One of the buzziest buzzwords in the tech world is "the cloud," which refers to the practice of storing data remotely on networked servers. The metaphor may be blurry, but the idea's simple: imagine yourself surrounded by an invisible nebula of data waiting to be accessed anywhere there's an Internet connection, untethering you from the necessity of accessing your digital stuff via a specific device. Ten years on, the original iPod seems quaint with its five-gigabyte hard drive—and if digital music evolves the way most pundits are predicting, the whole idea of a music player that stores songs will follow suit.
According to proponents of this evolutionary step, we'll soon move all the files and services we're used to having on our computers to the cloud, turning our machines into access nodes rather than autonomous data-and-computing stations. You may already be using cloud-based technology without knowing it: checking Gmail on your phone, storing photos on Flickr, pausing a Netflix Instant movie on your TV and resuming it on your laptop. But you probably haven't moved your music to the cloud yet, not least because there aren't that many ways to do it.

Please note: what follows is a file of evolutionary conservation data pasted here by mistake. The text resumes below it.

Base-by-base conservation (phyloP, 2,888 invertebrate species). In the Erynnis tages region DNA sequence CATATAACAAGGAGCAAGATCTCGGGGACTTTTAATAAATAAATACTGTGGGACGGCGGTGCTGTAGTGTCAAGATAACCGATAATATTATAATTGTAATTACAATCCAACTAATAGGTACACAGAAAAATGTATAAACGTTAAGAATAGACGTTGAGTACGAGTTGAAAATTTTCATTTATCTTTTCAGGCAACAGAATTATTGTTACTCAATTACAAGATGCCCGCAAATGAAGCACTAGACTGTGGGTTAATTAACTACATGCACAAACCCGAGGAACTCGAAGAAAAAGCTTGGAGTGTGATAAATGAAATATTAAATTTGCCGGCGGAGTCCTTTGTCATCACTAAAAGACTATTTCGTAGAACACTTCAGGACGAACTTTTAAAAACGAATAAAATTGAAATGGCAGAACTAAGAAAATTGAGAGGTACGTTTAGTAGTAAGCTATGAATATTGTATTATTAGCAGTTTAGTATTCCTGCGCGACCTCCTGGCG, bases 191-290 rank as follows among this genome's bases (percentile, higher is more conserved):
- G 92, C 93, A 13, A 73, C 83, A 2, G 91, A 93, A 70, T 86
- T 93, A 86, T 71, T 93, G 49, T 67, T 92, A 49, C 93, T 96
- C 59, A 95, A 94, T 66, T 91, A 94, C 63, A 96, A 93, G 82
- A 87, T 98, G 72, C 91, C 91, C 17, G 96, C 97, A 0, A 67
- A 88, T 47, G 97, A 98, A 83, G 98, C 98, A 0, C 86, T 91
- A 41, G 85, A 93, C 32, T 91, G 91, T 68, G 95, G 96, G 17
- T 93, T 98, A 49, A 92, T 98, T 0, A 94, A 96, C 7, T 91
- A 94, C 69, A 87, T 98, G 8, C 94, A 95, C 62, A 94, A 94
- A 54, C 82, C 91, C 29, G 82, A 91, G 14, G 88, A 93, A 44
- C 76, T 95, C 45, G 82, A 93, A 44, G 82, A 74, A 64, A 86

"The iPod gave us the idea that it would be really nice to carry all of our music around with us," says Wired.com staff writer Ryan Singel. "Then the idea became, 'Well, why should we all be carrying around all of this storage when we should be able to store it in one place and be able to access it from anywhere?' It's been a dream for people in Silicon Valley for some time." Apple and Google haven't publicly admitted that they're planning to launch cloud-based music "locker" services, but rumors have been flying since Apple's late-2009 acquisition of cloud-based streaming service Lala. Operations like mSpot and MP3tunes already offer something similar, though on a modest scale. Singel thinks the growth of fans' music collections will push them to adopt one of these services. "It's going to be a long time until you're going to be able to hold 500 gigabytes or a terabyte of music. There's weirdly a lot of people now who have 500 gigabytes of music."